• brkshr

        You know what I’m probably thinking of Koush, not JRummy… I get those two mixed up all the time for some reason.

    • I’m sure my experience is not typical, but Rom Toolbox Pro has been giving me a lot of problems restoring backup up apps + data the last few times I’ve used it. When doing a batch restore, it’ll get through a handful of apps then crash, at which point I have to try selecting all the apps I want to restore again and start over (and again several more times). Also, on the app selection screen, it won’t always list all the available backed-up apps.

      • Jared Rummler

        I’m actually working like crazy on the new update. I saved it for last and it’s taking awhile but it should be worth it. I know there are some bugs in the current one but the revamped version should be tons better. Here is a screenshot. https://pbs.twimg.com/media/A_w3V_UCAAASE-A.png:large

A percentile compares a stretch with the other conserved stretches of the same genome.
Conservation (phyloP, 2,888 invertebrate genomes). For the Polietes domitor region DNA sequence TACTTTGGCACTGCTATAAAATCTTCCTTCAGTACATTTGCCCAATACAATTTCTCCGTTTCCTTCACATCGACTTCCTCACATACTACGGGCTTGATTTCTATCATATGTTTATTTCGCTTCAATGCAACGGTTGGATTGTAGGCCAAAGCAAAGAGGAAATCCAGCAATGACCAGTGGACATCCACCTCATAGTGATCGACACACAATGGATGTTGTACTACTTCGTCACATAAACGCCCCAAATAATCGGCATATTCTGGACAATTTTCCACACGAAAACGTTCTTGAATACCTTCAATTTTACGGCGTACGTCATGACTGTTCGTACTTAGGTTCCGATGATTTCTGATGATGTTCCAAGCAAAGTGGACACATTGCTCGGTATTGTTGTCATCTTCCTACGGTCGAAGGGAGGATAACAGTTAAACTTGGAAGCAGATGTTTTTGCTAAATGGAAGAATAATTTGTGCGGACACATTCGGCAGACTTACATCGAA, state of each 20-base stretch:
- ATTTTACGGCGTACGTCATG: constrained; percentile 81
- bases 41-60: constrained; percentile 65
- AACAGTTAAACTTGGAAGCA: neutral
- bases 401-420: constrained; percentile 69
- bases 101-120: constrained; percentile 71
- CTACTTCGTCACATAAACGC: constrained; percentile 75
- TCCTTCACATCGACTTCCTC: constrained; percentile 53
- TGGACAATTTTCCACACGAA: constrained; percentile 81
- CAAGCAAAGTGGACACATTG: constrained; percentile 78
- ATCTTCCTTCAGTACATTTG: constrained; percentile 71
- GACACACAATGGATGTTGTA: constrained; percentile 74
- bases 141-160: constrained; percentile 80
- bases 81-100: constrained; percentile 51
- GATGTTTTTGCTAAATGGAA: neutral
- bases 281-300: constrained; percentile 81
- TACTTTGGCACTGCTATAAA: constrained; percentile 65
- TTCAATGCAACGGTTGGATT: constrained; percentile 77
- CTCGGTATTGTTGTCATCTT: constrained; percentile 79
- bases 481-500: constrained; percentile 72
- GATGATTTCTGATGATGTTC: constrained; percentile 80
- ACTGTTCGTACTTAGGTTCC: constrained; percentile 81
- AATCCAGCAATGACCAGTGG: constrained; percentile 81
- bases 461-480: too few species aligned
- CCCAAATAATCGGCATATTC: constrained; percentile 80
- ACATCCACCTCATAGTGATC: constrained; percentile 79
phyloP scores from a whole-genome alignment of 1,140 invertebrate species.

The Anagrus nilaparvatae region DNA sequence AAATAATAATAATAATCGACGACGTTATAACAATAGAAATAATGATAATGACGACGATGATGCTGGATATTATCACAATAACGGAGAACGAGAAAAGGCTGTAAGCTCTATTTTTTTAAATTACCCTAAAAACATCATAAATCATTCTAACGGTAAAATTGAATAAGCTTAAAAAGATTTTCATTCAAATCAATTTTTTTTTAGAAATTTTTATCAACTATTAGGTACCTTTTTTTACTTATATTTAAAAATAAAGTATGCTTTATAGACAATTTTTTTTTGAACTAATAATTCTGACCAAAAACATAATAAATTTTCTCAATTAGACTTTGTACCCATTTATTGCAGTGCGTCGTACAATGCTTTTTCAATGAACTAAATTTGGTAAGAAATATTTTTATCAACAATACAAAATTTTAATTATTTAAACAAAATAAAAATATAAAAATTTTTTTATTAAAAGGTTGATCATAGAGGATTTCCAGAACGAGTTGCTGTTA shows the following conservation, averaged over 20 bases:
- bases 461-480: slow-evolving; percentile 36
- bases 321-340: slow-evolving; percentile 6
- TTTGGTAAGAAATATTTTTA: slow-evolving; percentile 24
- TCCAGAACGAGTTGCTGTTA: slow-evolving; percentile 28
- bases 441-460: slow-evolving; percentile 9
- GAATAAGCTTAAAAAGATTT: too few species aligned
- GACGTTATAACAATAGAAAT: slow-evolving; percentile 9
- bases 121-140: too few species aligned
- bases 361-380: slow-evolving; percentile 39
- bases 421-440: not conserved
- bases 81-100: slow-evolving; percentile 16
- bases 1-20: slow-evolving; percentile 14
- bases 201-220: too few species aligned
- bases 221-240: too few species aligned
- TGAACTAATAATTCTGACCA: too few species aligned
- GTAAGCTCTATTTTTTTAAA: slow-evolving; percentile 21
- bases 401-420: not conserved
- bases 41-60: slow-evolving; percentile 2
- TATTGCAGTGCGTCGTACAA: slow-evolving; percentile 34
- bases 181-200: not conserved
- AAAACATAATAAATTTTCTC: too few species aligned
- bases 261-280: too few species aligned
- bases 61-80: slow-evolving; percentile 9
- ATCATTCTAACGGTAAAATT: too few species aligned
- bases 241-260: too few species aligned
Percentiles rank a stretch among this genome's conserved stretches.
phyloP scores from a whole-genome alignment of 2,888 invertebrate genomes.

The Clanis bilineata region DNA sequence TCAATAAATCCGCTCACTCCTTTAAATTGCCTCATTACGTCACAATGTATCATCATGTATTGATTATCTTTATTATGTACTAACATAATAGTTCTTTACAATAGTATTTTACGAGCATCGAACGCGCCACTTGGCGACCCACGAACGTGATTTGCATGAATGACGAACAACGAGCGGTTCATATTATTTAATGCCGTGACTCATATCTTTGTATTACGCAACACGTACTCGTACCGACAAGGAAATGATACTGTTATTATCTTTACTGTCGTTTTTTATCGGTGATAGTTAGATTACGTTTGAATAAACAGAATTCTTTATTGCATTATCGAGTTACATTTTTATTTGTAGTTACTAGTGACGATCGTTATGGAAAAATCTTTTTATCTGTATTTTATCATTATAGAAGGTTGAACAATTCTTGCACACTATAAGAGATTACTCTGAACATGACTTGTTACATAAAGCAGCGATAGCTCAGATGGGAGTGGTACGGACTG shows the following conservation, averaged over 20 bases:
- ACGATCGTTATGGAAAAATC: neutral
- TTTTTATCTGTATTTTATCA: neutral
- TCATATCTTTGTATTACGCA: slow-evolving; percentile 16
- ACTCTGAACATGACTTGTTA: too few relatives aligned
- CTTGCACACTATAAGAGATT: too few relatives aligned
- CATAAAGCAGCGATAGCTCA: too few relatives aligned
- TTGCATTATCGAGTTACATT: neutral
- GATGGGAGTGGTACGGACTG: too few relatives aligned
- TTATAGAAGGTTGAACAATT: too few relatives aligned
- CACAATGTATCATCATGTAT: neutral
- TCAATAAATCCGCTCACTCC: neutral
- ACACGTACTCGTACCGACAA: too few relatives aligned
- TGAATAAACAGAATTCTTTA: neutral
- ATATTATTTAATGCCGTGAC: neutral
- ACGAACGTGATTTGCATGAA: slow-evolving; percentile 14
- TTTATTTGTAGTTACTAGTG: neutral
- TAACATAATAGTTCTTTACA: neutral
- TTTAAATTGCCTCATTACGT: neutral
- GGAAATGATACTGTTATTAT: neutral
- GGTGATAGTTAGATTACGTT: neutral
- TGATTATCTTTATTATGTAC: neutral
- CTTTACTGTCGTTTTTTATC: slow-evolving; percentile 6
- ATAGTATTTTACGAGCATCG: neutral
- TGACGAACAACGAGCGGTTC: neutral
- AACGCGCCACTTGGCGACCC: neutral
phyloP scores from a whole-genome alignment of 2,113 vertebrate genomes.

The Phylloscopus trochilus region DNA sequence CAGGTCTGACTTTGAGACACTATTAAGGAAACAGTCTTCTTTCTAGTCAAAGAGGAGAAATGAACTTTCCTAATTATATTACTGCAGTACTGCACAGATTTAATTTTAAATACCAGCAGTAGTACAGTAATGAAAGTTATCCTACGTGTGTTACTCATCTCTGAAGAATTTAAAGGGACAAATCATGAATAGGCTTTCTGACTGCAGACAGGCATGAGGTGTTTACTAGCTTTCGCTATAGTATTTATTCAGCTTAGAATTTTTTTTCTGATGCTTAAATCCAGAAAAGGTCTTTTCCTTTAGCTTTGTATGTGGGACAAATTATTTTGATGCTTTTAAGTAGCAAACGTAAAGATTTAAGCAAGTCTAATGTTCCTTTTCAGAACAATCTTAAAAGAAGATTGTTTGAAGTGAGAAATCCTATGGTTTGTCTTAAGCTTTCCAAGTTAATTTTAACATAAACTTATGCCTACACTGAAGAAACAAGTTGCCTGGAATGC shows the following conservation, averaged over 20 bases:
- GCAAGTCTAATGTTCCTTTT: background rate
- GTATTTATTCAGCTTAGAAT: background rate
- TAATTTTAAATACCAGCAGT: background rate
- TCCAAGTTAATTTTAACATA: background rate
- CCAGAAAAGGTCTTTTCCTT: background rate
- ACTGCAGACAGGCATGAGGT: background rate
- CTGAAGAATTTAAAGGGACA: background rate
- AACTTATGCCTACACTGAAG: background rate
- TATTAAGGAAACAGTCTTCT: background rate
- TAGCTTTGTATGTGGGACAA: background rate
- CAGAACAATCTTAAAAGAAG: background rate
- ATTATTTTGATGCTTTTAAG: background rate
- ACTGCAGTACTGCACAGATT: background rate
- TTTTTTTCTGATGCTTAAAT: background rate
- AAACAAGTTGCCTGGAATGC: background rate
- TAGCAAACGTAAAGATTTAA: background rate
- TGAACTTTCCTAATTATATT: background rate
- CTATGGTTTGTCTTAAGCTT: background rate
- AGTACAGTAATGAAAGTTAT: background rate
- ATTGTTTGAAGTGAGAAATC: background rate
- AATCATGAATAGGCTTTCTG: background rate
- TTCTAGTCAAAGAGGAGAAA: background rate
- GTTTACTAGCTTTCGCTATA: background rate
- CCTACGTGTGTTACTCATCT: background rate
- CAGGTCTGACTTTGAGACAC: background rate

• brando56894

          Look at that, JRummy himself! I switch from TB to Rom Toolbox for a few months, but switched back to TB when they introduced the flashable zip restore feature, which doesn’t work 100% from the recovery (you can’t flash rom,gapps, then the app restore zip because for some reason the apps won’t show up. You have flash the first two, then boot into Android, then back into recovery then flash the zip and all of your apps will be there). Introduce something like this and I’ll be sure to switch back 🙂

  • Buy This

    TiBu, FTW.